Thursday, November 1, 2007

Witness's apparent perjury clears DeVecchio

State prosecutors dropped their murder case against retired FBI supervisor Roy Lindley DeVecchio today and began looking into the alleged perjury of witness Linda Schiro (right), according to stories by Scott Shifrel and Helen Kennedy of the New York Daily News and Michael Brick of the New York Times.

Schiro, 62, the prosecution's star witness, was a longtime girlfriend of Colombo Crime Family bigshot Gregory Scarpa. She testified that DeVecchio provided information to Scarpa about a fellow gangster who was secretly cooperating in a federal investigation and aided Scarpa in setting up four mob killings. After hearing of Schiro's testimony, reporters Tom Robbins and Jerry Capeci came forward with 10-year-old audiotapes of conversations they had with Schiro to research a book. In those conversations, Schiro reportedly contradicted her sworn testimony in the DeVecchio case.

The reporters had promised Schiro confidentiality. Robbins said he felt he had to come forward after noting the contradictions in her testimony. Robbins described the contradictions in an article for the Oct. 30 Village Voice. In the taped interviews, Schiro did not link DeVecchio (left) with three of the four murders. She said nothing of DeVecchio's alleged involvement in the murder of Mary Bari and expressly excluded him from involvement in the murders of Joseph DeDomenico and Lorenzo Lampasi.

Assistant District Attorney Michael Vecchione asked Justice Gustin Reichbach to dismiss the case against the 67-year-old DeVecchio. Vecchione said the case would not have gone to trial "had we been provided these tapes much earlier in the process."

As Capeci noted in his online Gangland column today, the dismissal of the charges in such a high profile case is a public relations nightmare for Kings County District Attorney Charles J. Hynes (right). There was no announcement related to the case on the prosecutor's website today. Hynes reportedly told the press, "There's no way we would have brought a prosecution if we had that kind of information."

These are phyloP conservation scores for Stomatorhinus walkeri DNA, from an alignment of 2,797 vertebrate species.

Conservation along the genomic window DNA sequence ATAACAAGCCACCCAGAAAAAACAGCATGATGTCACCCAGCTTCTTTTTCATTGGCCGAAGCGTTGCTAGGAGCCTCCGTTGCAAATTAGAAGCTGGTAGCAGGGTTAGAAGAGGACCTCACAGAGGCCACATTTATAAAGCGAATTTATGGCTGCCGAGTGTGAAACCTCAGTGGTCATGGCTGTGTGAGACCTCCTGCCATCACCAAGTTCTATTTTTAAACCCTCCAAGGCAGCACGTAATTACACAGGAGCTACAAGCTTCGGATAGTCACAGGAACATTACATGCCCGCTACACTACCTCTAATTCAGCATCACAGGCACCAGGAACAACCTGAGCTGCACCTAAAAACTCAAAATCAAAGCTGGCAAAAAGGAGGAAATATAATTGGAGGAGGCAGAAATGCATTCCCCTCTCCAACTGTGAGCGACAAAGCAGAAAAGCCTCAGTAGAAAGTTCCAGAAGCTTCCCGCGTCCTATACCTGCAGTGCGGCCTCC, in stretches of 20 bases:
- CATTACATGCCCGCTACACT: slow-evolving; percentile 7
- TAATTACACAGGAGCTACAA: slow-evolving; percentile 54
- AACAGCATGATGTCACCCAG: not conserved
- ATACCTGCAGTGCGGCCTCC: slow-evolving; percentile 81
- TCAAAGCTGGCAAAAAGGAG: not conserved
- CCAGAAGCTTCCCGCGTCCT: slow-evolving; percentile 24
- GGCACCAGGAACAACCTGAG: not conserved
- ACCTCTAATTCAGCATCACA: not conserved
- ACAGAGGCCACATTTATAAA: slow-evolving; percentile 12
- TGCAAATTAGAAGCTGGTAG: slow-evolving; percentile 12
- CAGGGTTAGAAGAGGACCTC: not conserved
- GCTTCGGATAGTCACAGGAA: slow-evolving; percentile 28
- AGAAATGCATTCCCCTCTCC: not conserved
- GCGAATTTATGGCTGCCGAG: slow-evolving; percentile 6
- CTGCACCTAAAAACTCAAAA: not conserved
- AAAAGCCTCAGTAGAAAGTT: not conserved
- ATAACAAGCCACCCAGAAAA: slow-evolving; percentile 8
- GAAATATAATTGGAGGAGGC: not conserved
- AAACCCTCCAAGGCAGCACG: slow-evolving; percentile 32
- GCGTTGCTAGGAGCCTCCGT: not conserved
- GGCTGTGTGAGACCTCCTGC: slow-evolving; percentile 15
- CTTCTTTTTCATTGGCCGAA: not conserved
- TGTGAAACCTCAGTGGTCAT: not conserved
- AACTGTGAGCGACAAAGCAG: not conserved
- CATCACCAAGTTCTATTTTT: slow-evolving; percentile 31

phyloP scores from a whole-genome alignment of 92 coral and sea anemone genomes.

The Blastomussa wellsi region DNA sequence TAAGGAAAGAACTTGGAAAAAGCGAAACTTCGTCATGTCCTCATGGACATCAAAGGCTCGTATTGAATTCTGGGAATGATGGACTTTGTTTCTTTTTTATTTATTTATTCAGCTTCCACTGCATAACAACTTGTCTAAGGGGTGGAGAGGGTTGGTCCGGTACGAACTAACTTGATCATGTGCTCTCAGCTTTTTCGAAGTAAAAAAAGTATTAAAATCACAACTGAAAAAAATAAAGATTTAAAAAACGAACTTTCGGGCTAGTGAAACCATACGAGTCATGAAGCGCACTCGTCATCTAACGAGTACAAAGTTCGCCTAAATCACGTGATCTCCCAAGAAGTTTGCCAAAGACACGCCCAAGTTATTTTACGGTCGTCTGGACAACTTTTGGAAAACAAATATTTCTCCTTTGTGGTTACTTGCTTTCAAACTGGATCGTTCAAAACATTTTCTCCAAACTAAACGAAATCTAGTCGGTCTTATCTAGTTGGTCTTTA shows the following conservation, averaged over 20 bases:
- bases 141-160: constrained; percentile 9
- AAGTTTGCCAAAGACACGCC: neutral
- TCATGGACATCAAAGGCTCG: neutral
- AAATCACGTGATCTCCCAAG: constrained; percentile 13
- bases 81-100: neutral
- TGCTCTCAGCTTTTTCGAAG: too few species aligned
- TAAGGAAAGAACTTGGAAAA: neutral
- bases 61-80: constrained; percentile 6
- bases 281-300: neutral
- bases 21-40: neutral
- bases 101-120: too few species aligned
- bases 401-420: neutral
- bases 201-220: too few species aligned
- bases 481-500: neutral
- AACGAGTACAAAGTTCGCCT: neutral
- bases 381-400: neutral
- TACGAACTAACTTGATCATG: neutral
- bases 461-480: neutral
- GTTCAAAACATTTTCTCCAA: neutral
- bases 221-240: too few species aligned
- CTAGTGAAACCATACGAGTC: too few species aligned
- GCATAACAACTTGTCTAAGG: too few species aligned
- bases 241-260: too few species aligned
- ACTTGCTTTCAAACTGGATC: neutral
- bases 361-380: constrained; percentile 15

During the investigation for the case, Hynes publicly blasted federal agencies for their slow response to Kings County requests for information. Federal prosecutors had investigated the charges against DeVecchio earlier but decided not to prosecute. Current and former FBI agents came out in support of DeVecchio.

In the 2005 election, Hynes had to defeat primary election challengers from within his own Democratic party in order to run for reelection.

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US Mafia was born in New Orleans

book cover

 

Deep Water:
Joseph P. Macheca and the
Birth of the American Mafia

Written by Thomas Hunt and Martha Macheca Sheldon, Deep Water captures the life and times of Joseph P. Macheca. It finally sets the record straight on the man who was a warrior for the corrupt New Orleans Democratic machine, a pioneer of the Crescent City’s fruit trade, a Confederate privateer and the legendary “godfather” of the first Mafia organization to germinate in American soil.
While answering at last the questions surrounding the 1890 assassination of Police Chief David Hennessy and the subsequent Crescent City lynchings, Deep Water establishes the factual details of Macheca’s life and sets them against the vivid backdrop of Gilded Age New Orleans. Published by iUniverse.


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Editor/publisher of crime history journal, Informer. Publisher of American Mafia history website mafiahistory.us. Moderator of Mafia-related Yahoo discussion group. Author of Wrongly Executed? Coauthor of Deep Water: Joseph P. Macheca and the Birth of the American Mafia and DiCarlo: Buffalo's First Family of Crime. Contributor of American Mafia history to Australian-published Mafia: The Necessary Reference to Organized Crime. Writer/co-writer of crime history articles for Informer, On the Spot Journal, Cigar City Magazine, Tampa Mafia Magazine.